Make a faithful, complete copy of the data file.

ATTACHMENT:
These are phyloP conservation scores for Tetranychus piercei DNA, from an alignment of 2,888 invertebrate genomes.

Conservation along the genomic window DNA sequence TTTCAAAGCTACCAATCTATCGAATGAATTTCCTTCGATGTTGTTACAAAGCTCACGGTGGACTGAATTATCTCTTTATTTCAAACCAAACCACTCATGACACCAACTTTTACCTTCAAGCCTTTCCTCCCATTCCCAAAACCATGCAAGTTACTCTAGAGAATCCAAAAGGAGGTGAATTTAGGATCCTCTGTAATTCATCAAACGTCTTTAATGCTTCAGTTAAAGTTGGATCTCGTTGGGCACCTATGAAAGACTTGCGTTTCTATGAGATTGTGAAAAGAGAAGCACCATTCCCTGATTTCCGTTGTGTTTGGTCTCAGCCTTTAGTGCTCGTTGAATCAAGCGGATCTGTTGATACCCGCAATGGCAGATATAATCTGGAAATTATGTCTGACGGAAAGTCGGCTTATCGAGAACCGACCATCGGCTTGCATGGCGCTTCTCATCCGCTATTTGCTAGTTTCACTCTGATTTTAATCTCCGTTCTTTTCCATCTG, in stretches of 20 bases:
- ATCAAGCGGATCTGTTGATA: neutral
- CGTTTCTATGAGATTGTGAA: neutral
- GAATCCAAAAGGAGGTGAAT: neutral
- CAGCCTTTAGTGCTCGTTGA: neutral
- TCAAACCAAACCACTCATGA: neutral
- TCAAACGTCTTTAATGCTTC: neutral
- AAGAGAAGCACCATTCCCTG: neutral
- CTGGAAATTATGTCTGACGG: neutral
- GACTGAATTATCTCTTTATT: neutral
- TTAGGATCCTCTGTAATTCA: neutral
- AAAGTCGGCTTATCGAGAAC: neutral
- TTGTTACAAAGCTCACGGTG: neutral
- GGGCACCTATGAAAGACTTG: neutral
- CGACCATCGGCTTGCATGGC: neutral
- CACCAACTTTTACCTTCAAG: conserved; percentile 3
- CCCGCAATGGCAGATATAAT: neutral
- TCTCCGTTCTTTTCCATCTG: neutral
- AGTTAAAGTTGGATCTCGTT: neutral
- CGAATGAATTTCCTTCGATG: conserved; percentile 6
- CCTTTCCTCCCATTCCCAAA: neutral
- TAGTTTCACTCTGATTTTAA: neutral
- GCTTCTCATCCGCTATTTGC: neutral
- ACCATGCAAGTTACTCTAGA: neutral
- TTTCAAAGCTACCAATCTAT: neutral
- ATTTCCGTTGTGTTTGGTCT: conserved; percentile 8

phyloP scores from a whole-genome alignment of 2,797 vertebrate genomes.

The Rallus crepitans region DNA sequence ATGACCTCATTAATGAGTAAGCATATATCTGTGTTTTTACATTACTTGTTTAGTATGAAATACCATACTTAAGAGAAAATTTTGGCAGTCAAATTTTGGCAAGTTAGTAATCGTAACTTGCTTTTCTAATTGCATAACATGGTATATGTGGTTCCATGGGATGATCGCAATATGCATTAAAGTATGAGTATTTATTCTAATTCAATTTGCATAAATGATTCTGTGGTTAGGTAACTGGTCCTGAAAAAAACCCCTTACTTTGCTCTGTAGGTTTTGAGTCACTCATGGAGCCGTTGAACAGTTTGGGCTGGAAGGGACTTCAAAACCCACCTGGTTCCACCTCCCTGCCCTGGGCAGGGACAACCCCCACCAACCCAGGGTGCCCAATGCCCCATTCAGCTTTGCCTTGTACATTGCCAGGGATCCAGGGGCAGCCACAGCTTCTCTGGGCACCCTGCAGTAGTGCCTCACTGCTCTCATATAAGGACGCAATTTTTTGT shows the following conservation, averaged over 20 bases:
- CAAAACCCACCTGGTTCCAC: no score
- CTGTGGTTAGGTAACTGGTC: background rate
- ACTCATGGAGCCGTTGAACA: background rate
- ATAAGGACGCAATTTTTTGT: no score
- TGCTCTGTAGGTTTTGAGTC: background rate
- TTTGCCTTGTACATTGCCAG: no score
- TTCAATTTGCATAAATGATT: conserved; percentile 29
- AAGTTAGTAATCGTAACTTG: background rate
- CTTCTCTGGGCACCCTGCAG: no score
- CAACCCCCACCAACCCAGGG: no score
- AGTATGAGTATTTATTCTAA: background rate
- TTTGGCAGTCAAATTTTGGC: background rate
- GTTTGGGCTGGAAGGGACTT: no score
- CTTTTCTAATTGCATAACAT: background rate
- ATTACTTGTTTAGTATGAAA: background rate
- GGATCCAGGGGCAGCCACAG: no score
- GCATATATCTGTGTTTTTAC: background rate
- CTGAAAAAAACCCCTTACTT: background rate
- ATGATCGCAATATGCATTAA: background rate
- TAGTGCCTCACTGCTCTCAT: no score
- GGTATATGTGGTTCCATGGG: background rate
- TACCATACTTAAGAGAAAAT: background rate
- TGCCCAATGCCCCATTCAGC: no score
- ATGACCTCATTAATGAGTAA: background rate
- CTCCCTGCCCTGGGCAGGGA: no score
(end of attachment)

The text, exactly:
These are phyloP conservation scores for Tetranychus piercei DNA, from an alignment of 2,888 invertebrate genomes.

Conservation along the genomic window DNA sequence TTTCAAAGCTACCAATCTATCGAATGAATTTCCTTCGATGTTGTTACAAAGCTCACGGTGGACTGAATTATCTCTTTATTTCAAACCAAACCACTCATGACACCAACTTTTACCTTCAAGCCTTTCCTCCCATTCCCAAAACCATGCAAGTTACTCTAGAGAATCCAAAAGGAGGTGAATTTAGGATCCTCTGTAATTCATCAAACGTCTTTAATGCTTCAGTTAAAGTTGGATCTCGTTGGGCACCTATGAAAGACTTGCGTTTCTATGAGATTGTGAAAAGAGAAGCACCATTCCCTGATTTCCGTTGTGTTTGGTCTCAGCCTTTAGTGCTCGTTGAATCAAGCGGATCTGTTGATACCCGCAATGGCAGATATAATCTGGAAATTATGTCTGACGGAAAGTCGGCTTATCGAGAACCGACCATCGGCTTGCATGGCGCTTCTCATCCGCTATTTGCTAGTTTCACTCTGATTTTAATCTCCGTTCTTTTCCATCTG, in stretches of 20 bases:
- ATCAAGCGGATCTGTTGATA: neutral
- CGTTTCTATGAGATTGTGAA: neutral
- GAATCCAAAAGGAGGTGAAT: neutral
- CAGCCTTTAGTGCTCGTTGA: neutral
- TCAAACCAAACCACTCATGA: neutral
- TCAAACGTCTTTAATGCTTC: neutral
- AAGAGAAGCACCATTCCCTG: neutral
- CTGGAAATTATGTCTGACGG: neutral
- GACTGAATTATCTCTTTATT: neutral
- TTAGGATCCTCTGTAATTCA: neutral
- AAAGTCGGCTTATCGAGAAC: neutral
- TTGTTACAAAGCTCACGGTG: neutral
- GGGCACCTATGAAAGACTTG: neutral
- CGACCATCGGCTTGCATGGC: neutral
- CACCAACTTTTACCTTCAAG: conserved; percentile 3
- CCCGCAATGGCAGATATAAT: neutral
- TCTCCGTTCTTTTCCATCTG: neutral
- AGTTAAAGTTGGATCTCGTT: neutral
- CGAATGAATTTCCTTCGATG: conserved; percentile 6
- CCTTTCCTCCCATTCCCAAA: neutral
- TAGTTTCACTCTGATTTTAA: neutral
- GCTTCTCATCCGCTATTTGC: neutral
- ACCATGCAAGTTACTCTAGA: neutral
- TTTCAAAGCTACCAATCTAT: neutral
- ATTTCCGTTGTGTTTGGTCT: conserved; percentile 8

phyloP scores from a whole-genome alignment of 2,797 vertebrate genomes.

The Rallus crepitans region DNA sequence ATGACCTCATTAATGAGTAAGCATATATCTGTGTTTTTACATTACTTGTTTAGTATGAAATACCATACTTAAGAGAAAATTTTGGCAGTCAAATTTTGGCAAGTTAGTAATCGTAACTTGCTTTTCTAATTGCATAACATGGTATATGTGGTTCCATGGGATGATCGCAATATGCATTAAAGTATGAGTATTTATTCTAATTCAATTTGCATAAATGATTCTGTGGTTAGGTAACTGGTCCTGAAAAAAACCCCTTACTTTGCTCTGTAGGTTTTGAGTCACTCATGGAGCCGTTGAACAGTTTGGGCTGGAAGGGACTTCAAAACCCACCTGGTTCCACCTCCCTGCCCTGGGCAGGGACAACCCCCACCAACCCAGGGTGCCCAATGCCCCATTCAGCTTTGCCTTGTACATTGCCAGGGATCCAGGGGCAGCCACAGCTTCTCTGGGCACCCTGCAGTAGTGCCTCACTGCTCTCATATAAGGACGCAATTTTTTGT shows the following conservation, averaged over 20 bases:
- CAAAACCCACCTGGTTCCAC: no score
- CTGTGGTTAGGTAACTGGTC: background rate
- ACTCATGGAGCCGTTGAACA: background rate
- ATAAGGACGCAATTTTTTGT: no score
- TGCTCTGTAGGTTTTGAGTC: background rate
- TTTGCCTTGTACATTGCCAG: no score
- TTCAATTTGCATAAATGATT: conserved; percentile 29
- AAGTTAGTAATCGTAACTTG: background rate
- CTTCTCTGGGCACCCTGCAG: no score
- CAACCCCCACCAACCCAGGG: no score
- AGTATGAGTATTTATTCTAA: background rate
- TTTGGCAGTCAAATTTTGGC: background rate
- GTTTGGGCTGGAAGGGACTT: no score
- CTTTTCTAATTGCATAACAT: background rate
- ATTACTTGTTTAGTATGAAA: background rate
- GGATCCAGGGGCAGCCACAG: no score
- GCATATATCTGTGTTTTTAC: background rate
- CTGAAAAAAACCCCTTACTT: background rate
- ATGATCGCAATATGCATTAA: background rate
- TAGTGCCTCACTGCTCTCAT: no score
- GGTATATGTGGTTCCATGGG: background rate
- TACCATACTTAAGAGAAAAT: background rate
- TGCCCAATGCCCCATTCAGC: no score
- ATGACCTCATTAATGAGTAA: background rate
- CTCCCTGCCCTGGGCAGGGA: no score